Western Cape Wildlife: A Guide to Game Spotting at Bushmans Kloof


Bushmans Kloof in partnership with the Treadright Foundation, is responsible for the protection of one of the world’s largest herds of Cape mountain zebra. The reserve is also home to 35 species of mammals and exotic wildlife, from the Cape mountain zebra to the bat-eared-fox. Discover some of our top tips for getting up close some of rarest resident.


24th October 2017

Bushmans Kloof

Home to 35 species of mammals, the Western Cape is a popular habitat for exotic wildlife. From the Cape mountain zebra to the bat-eared-fox, guests at Bushmans Kloof have the opportunity to discover some of the region’s rarest residents. Check out our top tips for getting up close to the reserve’s amazing wildlife on your next trip.

Cape mountain zebra

As its name suggests, the Cape mountain zebra is the only variety of zebra that prefers a mountainous habitat over grasslands or open plains. Visitors are more likely to see them in small social family groups, rather than large herds, and they also tend to be smaller than other zebra. In partnership with the Treadright Foundation, the reserve is responsible for the protection of one of the world’s largest herds of Cape mountain zebra, and continues to help prevent the extinction of the species. For the best chance of a sighting, scan the hillsides throughout the heat of the day as they will most likely try to avoid the midday sun. As with all zebras, they have to drink a fair amount of water on a daily basis, so they can often be found near water sources in the late afternoon or early evening.

Western Cape Wildlife

Bat-eared fox

Bat-eared foxes eat mainly insects such as termites, but supplement their diet with reptiles, rodents and wild fruits. They’re typically found in open country such as short scrub and grassveld. Visit these areas during the low-light hours of the day or at night for the best chance of locating them whilst foraging. According to Jannie van Wyk, Field Guide at Bushmans Kloof, a great way to increase your chances of spotting them, is by locating the den or finding evidence, such as track, in the daytime, and then going out in the evening to stake out these areas.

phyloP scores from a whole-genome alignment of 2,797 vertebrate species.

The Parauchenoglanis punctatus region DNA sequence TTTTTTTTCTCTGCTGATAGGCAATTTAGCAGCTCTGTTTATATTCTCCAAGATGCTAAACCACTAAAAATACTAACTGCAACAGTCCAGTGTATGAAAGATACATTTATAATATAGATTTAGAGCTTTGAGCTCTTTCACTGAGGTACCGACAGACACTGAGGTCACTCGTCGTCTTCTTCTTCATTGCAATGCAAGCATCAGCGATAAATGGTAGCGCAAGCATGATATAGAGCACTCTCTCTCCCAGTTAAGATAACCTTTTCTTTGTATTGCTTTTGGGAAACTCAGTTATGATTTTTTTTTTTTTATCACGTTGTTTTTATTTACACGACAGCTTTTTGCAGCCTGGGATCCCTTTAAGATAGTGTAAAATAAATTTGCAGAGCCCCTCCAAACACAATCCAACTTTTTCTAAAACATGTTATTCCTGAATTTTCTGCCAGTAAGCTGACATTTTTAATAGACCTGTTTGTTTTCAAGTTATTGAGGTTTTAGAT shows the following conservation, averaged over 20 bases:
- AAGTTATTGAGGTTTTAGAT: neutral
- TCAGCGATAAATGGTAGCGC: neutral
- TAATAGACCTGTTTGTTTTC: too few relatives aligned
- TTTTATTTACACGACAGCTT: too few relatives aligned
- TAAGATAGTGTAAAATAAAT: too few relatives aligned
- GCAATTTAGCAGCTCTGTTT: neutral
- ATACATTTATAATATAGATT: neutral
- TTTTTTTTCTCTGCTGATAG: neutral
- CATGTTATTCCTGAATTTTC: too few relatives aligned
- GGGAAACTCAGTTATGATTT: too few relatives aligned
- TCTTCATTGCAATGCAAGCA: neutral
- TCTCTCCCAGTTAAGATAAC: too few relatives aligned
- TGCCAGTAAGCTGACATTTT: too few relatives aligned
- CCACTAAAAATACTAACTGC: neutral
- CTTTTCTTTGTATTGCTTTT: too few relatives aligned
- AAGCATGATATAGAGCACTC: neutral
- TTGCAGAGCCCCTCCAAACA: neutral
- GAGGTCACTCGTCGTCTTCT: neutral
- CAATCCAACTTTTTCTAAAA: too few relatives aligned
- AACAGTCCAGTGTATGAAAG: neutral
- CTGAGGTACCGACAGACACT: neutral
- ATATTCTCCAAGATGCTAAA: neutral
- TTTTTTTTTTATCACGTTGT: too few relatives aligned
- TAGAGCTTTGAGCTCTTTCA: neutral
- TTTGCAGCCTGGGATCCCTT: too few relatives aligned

Western Cape Wildlife

Chacma baboon

The Chacma baboon is a common visitor around the fringes of the lodge itself, due to its location along the Boontjies River. Baboons will frequently visit riverine areas or small streams in more arid areas to forage on the aquatic vegetation and have a drink of water before returning to their preferred habitat of cliffs or tall trees to spend the night. Chacma baboons are quite gregarious and live in troops of 15, and sometimes even 100 or more. They are quite vocal and have a characteristic “bark” which might give away their location; more often than not, you will hear them before you see them.

Western Cape Wildlife

Nocturnal sightings

Bushmans Kloof has a number of nocturnal animals; caracal, Cape mountain leopard, aardvark and aardwolf, to name but a few. These animals are elusive by their very nature, most being rather small and shy, often keeping a low profile as many are hunters. Sometimes called the African lynx, caracals are recognisable thanks to their pointy, tufted ears and can live in a variety of habitats, from woodlands and savannas to dry, sandy regions. At Bushman’s Kloof, you’re most likely to see them stalking the plains of the reserve. The Cape mountain leopard is the most elusive Western Cape resident, and Bushmans Kloof works in partnership with the Cape Leopard Trust to protect this rare predator. The project focuses on collars and tracking devices that allow conservationists to study leopard behaviour and movement in the Cederberg region. Easier to track down, the nature reserve is also a chosen habitat for both aardvark and aardwolf.

 After a day out game spotting, relax and unwind with a treatment at Bushmans Kloof’s award winning spa.

Image Credits: Bat-eared Fox iStock/pjmalsbury. Chacma baboon iStock/Binty. All others images courtesy of Red Carnation Hotels.


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